The city of light? Hardly. Judging by this year's motor show, Paris is a city of scooters. Smart is displaying its own conceptual scooter at the 2010 Paris Motor Show, but Mini may have the automaker trumped -- it's bringing three different versions of its new Scooter E concept to the same venue.
Mini's moped is, predictably, an uncannily retro two-wheeler. The step-through design, front fender, and curved body all bear a striking resemblance to vintage Lambretta scooters. Appropriate, we suppose, given the Lambretta -- like the Mini itself -- was once tied to the British Mod scene in the 1960s. Minor cues, including the chrome trim on the leg shield, the round projector headlamp, spoiler-like grab handle, and twin taillights do help tie the Scooter E to its four-wheeled Mini siblings.
Like the Lambrettas of days past -- or today's Mini Cooper, for that matter -- the Scooter E appears to be a canvas ripe for personalization. The three scooters on Mini's display stand are mechanically identical to one another, but each is given a unique visual personality. The neon green-on-grey scheme is a blatant tie-in to the electric Mini E test vehicles, while the British Racing Green, and red/white/blue scooters channel the Minis and Mods of yesteryear, respectively.
Cosmetically, the Scooter E is a visual timewarp, but beneath the skin, it's a far cry from the oil-burning, two-stroke scooters of the 1960s. Motive power comes courtesy of an electric motor driving the rear wheel. Actually, it's mounted within the rear wheel itself, allowing designers a chance to simplify the exterior design and utilize additional space on the bike. As a result, the lithium-ion battery pack and an on-board charger are installed underneath the seat, although Mini's given no indication as to its range or charge times.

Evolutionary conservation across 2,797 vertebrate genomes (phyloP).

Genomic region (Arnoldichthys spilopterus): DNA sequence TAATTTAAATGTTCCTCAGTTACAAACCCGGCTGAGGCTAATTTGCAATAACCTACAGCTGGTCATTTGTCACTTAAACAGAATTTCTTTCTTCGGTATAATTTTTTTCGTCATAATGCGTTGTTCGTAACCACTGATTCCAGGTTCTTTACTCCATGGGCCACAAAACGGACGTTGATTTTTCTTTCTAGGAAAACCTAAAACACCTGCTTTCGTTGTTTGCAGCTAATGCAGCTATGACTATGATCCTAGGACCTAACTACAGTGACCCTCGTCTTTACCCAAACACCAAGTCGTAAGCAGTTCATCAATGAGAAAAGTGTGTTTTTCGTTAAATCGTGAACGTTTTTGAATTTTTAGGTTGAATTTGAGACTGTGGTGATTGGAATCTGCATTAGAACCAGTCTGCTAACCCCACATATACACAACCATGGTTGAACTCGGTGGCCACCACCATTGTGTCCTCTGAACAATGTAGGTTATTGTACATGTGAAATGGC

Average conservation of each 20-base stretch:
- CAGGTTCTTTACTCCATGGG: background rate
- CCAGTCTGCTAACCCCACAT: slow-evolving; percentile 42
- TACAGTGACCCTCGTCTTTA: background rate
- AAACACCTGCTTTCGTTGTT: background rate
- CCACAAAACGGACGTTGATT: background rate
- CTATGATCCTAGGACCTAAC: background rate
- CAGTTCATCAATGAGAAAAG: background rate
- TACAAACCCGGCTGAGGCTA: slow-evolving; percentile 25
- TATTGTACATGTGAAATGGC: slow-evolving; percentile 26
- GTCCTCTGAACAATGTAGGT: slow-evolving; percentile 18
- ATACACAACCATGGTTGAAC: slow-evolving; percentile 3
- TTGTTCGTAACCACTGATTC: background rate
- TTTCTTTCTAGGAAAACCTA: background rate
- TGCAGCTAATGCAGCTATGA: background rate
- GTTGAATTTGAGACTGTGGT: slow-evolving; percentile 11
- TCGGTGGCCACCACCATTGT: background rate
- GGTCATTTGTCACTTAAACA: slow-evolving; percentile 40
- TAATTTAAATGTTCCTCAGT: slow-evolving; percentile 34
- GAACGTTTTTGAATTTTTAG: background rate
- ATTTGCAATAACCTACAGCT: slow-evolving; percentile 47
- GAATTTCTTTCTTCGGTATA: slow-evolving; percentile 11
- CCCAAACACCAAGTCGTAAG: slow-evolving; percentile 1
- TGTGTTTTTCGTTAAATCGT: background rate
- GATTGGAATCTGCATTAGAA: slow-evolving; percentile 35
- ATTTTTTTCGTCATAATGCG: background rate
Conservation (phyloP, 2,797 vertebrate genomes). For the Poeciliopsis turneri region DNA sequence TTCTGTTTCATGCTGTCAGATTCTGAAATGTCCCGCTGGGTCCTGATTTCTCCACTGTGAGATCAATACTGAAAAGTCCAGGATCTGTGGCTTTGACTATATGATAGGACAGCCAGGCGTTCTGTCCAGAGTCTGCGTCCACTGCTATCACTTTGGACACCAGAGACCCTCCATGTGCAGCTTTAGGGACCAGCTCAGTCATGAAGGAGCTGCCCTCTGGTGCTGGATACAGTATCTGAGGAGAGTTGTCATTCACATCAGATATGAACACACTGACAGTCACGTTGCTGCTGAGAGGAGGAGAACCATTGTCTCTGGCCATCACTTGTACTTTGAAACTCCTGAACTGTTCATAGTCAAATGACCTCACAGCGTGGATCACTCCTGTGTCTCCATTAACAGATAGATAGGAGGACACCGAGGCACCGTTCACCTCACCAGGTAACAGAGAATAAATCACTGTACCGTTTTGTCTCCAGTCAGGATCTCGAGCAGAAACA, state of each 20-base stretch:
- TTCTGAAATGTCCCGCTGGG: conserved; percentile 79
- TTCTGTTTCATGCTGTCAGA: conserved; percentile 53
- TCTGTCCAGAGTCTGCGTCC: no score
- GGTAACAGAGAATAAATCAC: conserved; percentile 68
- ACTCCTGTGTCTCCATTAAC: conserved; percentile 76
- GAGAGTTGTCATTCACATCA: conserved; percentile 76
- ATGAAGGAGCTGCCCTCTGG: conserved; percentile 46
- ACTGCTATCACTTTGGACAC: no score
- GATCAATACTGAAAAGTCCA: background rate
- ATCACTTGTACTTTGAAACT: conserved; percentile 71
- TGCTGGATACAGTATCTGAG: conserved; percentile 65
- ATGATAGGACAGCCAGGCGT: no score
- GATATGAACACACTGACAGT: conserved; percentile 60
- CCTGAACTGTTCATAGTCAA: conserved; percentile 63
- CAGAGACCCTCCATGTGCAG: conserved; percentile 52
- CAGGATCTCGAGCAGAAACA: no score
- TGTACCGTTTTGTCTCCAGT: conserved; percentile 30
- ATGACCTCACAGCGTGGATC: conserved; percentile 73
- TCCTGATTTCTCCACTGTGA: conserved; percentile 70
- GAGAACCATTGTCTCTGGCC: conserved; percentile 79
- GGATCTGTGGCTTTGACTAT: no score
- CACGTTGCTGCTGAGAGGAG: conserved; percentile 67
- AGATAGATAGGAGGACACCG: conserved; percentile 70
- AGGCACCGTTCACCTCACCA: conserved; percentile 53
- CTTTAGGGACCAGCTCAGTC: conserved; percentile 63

The advanced technology isn't limited to the powertrain, either. As the Scooter E is targeting young, tech-saavy hipsters, it's not too surprising to see an iPhone docking station built into the large speedometer display on the handlebars. The interface allows the iPhone to be used as an ignition key, navigation system, music device, and -- assuming you have a helmet with an integrated Bluetooth device -- a hands-free mobile phone. A rail system, much like that used in the new Countryman's center console, allows a variety of different attachments (i.e. cup holders, baskets, etc.) on the inside surface of the front fairing.
Is an electric scooter truly in Mini's future? The company isn't saying at this point, although it notes the eco-friendly driveline and "individual style" do jive with the brand's mantra. It also lines up nicely with parent BMW's Project I, which is working to develop multiple sustainable urban vehicles, including an electric cycle. Should reaction from Mini-philes and scooter nuts alike prove positive, it isn't unrealistic to see the Scooter E propped up in a Mini showroom in the years to come.